The Liverpool Empire on a Thursday night. I could only be there for one reason.
Of course not. Ray Quinn as Danny? Can you imagine?
No, I was here for a far more interesting reason. A party.
I wasn't looking forward to it. I never do. I am, at heart, deeply shy, deeply antisocial, and deeply awkward. I'd doped myself up with my special uppers (they're prescription pills, before you write in) but I could still feel my stomach twisting itself into a Möbius strip in my belly. If I'm honest, listening to Ian's Midwinter Moon on the way there probably didn't put me in the party mood. It's a lovely tune, but it's not exactly Do You Wanna Funk?, is it?
I couldn't say no, though. Sally from Merseyrail had contacted me and very kindly invited me to this special occasion: Bart Schmeink's leaving party. Refusing wasn't even an option.
I came into the party behind a load of people who'd made the trek from Rail House, so I wandered over to the bar and got myself a beer. They'd put on a great spread for Bart: sandwiches and quiches and chicken satay, and tiers of Merseyrail cupcakes.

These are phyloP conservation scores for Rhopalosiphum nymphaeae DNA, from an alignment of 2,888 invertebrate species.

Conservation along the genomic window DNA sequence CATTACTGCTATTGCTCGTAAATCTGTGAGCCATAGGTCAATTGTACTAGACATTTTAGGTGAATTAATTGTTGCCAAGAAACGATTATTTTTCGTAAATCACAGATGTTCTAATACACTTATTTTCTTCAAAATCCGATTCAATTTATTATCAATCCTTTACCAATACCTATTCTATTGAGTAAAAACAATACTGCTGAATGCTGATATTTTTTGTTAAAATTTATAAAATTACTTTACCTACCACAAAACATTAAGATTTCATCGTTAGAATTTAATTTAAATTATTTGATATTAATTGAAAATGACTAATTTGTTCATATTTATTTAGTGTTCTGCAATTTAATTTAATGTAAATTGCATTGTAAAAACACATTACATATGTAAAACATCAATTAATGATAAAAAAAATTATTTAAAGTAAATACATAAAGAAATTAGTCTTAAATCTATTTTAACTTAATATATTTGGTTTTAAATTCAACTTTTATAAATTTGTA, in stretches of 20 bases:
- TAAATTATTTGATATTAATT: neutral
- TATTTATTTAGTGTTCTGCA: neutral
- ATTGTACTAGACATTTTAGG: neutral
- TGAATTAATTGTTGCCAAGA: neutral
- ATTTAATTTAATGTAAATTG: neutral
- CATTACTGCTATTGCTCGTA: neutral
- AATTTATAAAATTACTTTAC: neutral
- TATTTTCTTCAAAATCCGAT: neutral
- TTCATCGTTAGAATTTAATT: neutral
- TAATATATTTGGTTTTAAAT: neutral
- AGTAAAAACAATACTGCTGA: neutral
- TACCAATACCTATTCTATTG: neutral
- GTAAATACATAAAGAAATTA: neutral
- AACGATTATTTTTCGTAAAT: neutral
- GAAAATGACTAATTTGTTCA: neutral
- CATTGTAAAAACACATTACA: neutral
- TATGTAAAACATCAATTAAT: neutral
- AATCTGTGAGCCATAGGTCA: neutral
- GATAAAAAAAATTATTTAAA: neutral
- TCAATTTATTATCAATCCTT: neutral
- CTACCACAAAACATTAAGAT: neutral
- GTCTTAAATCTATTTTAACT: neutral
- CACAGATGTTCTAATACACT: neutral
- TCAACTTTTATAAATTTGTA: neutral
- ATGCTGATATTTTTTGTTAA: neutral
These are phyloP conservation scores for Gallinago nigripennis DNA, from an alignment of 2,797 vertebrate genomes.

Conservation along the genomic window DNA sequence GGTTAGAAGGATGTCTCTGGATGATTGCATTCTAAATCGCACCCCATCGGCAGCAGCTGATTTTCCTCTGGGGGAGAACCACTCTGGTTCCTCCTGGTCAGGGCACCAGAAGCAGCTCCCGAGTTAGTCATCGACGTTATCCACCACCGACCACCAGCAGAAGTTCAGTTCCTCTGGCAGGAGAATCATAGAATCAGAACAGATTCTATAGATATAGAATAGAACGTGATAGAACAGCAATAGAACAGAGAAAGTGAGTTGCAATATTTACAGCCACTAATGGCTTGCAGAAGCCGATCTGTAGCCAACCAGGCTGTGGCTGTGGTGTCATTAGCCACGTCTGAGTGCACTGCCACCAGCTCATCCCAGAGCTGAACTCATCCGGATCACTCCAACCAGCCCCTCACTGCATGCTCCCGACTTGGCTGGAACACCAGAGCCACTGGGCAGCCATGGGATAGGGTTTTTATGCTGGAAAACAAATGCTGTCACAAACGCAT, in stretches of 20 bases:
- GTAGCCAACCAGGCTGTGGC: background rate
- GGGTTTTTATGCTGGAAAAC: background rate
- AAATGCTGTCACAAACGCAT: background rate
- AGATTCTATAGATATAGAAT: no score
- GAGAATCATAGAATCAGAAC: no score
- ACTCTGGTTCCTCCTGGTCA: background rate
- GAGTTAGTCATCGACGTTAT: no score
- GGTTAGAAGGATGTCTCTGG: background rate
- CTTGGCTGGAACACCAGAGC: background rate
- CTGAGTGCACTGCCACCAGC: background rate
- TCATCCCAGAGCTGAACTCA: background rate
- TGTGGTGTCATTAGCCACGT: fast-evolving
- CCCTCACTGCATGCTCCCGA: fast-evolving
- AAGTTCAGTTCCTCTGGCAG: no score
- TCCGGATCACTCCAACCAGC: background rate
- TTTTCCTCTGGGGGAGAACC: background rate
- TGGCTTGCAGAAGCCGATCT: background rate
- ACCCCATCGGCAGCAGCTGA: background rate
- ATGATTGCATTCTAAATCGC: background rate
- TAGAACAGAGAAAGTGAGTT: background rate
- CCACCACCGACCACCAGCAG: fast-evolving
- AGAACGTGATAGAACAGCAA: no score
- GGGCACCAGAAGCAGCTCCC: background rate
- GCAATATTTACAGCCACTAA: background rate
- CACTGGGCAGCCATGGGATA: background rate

I was seriously tempted to steal the marzipan train from the top. In addition there were Bart Schmeink dollar bills as party favours; you can bet I robbed one of those.
A projector beamed moments from Bart's tenure onto the ceiling of the Empire bar, which mainly seemed to be him dressed up for Children in Need and Comic Relief over the years. I started to feel sorry for him, actually. He's a serious businessman but once or twice a year he's required to put on a frock and arse around in Liverpool Central.
My fellow guests were lovely to me, even though I was, let's face it, an interloper. They involved me in their conversations, said nice things about the blog, asked me how many stations I had left to go. A lot of them asked me what I'm going to do next, to which the answer is, "erm, I dunno." I wasn't exactly a sparkling presence, put it that way.
After a while I retreated to a corner with my beer and watched the party. There was a Merseyrail employee tinkling on the theatre's piano, very ably in fact, and I listened to him play while people chatted around me. I felt very out of place. This was a works do, after all; I was an invited guest but I wasn't one of them.
I thought I should go and speak to Bart, say my goodbyes, say nice things, but he was the star of the show - there was always someone round him. I didn't feel confident enough to wander up and interrupt. Then the barman recognised what I was going to order before I even reached the bar, and I thought maybe it was time to go.
So I went to the party but I wasn't a hit. Sometimes my anxiety wins, and this was one of those occasions.
Good luck to you anyway, Mr Schmeink. Liverpool's loss is Amsterdam's gain. Maybe I'll nip into GVB headquarters next time I'm in the Netherlands.